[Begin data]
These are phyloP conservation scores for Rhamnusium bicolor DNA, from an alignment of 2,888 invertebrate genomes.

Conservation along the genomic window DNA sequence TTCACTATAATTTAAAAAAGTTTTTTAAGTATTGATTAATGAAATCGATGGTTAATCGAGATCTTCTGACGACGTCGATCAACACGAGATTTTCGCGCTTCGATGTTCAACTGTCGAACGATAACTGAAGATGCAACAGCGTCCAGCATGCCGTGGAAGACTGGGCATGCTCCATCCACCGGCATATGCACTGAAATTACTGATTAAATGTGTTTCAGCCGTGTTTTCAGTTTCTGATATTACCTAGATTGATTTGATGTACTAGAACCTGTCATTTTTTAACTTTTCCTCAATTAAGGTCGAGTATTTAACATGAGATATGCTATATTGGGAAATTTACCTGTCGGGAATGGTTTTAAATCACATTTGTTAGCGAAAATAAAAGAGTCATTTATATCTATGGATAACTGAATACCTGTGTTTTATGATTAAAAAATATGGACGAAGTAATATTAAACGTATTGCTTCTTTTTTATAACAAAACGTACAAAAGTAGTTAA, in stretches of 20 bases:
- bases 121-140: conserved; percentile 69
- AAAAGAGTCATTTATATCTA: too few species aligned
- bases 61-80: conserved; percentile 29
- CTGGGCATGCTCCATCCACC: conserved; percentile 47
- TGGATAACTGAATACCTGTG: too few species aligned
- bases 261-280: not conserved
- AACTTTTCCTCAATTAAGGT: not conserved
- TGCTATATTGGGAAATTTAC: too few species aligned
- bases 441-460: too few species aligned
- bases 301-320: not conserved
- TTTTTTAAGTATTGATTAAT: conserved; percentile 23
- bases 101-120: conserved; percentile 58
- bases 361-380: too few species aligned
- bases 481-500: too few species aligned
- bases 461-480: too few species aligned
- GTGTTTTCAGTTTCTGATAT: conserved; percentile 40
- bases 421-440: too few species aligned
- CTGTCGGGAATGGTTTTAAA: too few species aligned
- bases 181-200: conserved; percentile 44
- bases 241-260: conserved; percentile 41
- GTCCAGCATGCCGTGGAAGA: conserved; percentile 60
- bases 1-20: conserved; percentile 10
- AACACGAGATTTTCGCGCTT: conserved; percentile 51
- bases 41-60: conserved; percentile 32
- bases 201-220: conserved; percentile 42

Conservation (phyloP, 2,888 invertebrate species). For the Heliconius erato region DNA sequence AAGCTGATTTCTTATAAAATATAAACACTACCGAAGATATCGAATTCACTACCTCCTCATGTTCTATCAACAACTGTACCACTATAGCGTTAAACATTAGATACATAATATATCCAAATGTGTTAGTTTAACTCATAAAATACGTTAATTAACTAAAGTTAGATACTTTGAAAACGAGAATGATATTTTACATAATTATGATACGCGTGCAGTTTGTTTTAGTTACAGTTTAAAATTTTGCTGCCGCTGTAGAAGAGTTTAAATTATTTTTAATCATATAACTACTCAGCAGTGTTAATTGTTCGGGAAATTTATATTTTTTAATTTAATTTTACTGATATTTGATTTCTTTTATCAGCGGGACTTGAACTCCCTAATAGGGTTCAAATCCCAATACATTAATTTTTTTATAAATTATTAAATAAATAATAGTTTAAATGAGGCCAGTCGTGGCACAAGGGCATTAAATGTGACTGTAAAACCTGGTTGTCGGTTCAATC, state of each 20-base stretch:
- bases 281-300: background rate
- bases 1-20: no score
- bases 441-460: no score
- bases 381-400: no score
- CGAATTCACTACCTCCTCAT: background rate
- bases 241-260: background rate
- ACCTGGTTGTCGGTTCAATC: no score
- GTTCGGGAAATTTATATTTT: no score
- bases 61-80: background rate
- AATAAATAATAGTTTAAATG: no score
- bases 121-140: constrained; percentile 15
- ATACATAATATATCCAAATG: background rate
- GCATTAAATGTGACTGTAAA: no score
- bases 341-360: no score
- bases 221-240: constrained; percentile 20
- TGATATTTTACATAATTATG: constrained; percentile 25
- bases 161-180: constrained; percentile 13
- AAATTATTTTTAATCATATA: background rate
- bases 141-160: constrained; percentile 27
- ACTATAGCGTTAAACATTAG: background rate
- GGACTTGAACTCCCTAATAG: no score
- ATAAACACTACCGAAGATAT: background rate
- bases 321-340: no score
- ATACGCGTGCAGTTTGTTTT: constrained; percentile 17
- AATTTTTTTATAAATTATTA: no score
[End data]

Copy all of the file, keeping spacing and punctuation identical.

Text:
These are phyloP conservation scores for Rhamnusium bicolor DNA, from an alignment of 2,888 invertebrate genomes.

Conservation along the genomic window DNA sequence TTCACTATAATTTAAAAAAGTTTTTTAAGTATTGATTAATGAAATCGATGGTTAATCGAGATCTTCTGACGACGTCGATCAACACGAGATTTTCGCGCTTCGATGTTCAACTGTCGAACGATAACTGAAGATGCAACAGCGTCCAGCATGCCGTGGAAGACTGGGCATGCTCCATCCACCGGCATATGCACTGAAATTACTGATTAAATGTGTTTCAGCCGTGTTTTCAGTTTCTGATATTACCTAGATTGATTTGATGTACTAGAACCTGTCATTTTTTAACTTTTCCTCAATTAAGGTCGAGTATTTAACATGAGATATGCTATATTGGGAAATTTACCTGTCGGGAATGGTTTTAAATCACATTTGTTAGCGAAAATAAAAGAGTCATTTATATCTATGGATAACTGAATACCTGTGTTTTATGATTAAAAAATATGGACGAAGTAATATTAAACGTATTGCTTCTTTTTTATAACAAAACGTACAAAAGTAGTTAA, in stretches of 20 bases:
- bases 121-140: conserved; percentile 69
- AAAAGAGTCATTTATATCTA: too few species aligned
- bases 61-80: conserved; percentile 29
- CTGGGCATGCTCCATCCACC: conserved; percentile 47
- TGGATAACTGAATACCTGTG: too few species aligned
- bases 261-280: not conserved
- AACTTTTCCTCAATTAAGGT: not conserved
- TGCTATATTGGGAAATTTAC: too few species aligned
- bases 441-460: too few species aligned
- bases 301-320: not conserved
- TTTTTTAAGTATTGATTAAT: conserved; percentile 23
- bases 101-120: conserved; percentile 58
- bases 361-380: too few species aligned
- bases 481-500: too few species aligned
- bases 461-480: too few species aligned
- GTGTTTTCAGTTTCTGATAT: conserved; percentile 40
- bases 421-440: too few species aligned
- CTGTCGGGAATGGTTTTAAA: too few species aligned
- bases 181-200: conserved; percentile 44
- bases 241-260: conserved; percentile 41
- GTCCAGCATGCCGTGGAAGA: conserved; percentile 60
- bases 1-20: conserved; percentile 10
- AACACGAGATTTTCGCGCTT: conserved; percentile 51
- bases 41-60: conserved; percentile 32
- bases 201-220: conserved; percentile 42

Conservation (phyloP, 2,888 invertebrate species). For the Heliconius erato region DNA sequence AAGCTGATTTCTTATAAAATATAAACACTACCGAAGATATCGAATTCACTACCTCCTCATGTTCTATCAACAACTGTACCACTATAGCGTTAAACATTAGATACATAATATATCCAAATGTGTTAGTTTAACTCATAAAATACGTTAATTAACTAAAGTTAGATACTTTGAAAACGAGAATGATATTTTACATAATTATGATACGCGTGCAGTTTGTTTTAGTTACAGTTTAAAATTTTGCTGCCGCTGTAGAAGAGTTTAAATTATTTTTAATCATATAACTACTCAGCAGTGTTAATTGTTCGGGAAATTTATATTTTTTAATTTAATTTTACTGATATTTGATTTCTTTTATCAGCGGGACTTGAACTCCCTAATAGGGTTCAAATCCCAATACATTAATTTTTTTATAAATTATTAAATAAATAATAGTTTAAATGAGGCCAGTCGTGGCACAAGGGCATTAAATGTGACTGTAAAACCTGGTTGTCGGTTCAATC, state of each 20-base stretch:
- bases 281-300: background rate
- bases 1-20: no score
- bases 441-460: no score
- bases 381-400: no score
- CGAATTCACTACCTCCTCAT: background rate
- bases 241-260: background rate
- ACCTGGTTGTCGGTTCAATC: no score
- GTTCGGGAAATTTATATTTT: no score
- bases 61-80: background rate
- AATAAATAATAGTTTAAATG: no score
- bases 121-140: constrained; percentile 15
- ATACATAATATATCCAAATG: background rate
- GCATTAAATGTGACTGTAAA: no score
- bases 341-360: no score
- bases 221-240: constrained; percentile 20
- TGATATTTTACATAATTATG: constrained; percentile 25
- bases 161-180: constrained; percentile 13
- AAATTATTTTTAATCATATA: background rate
- bases 141-160: constrained; percentile 27
- ACTATAGCGTTAAACATTAG: background rate
- GGACTTGAACTCCCTAATAG: no score
- ATAAACACTACCGAAGATAT: background rate
- bases 321-340: no score
- ATACGCGTGCAGTTTGTTTT: constrained; percentile 17
- AATTTTTTTATAAATTATTA: no score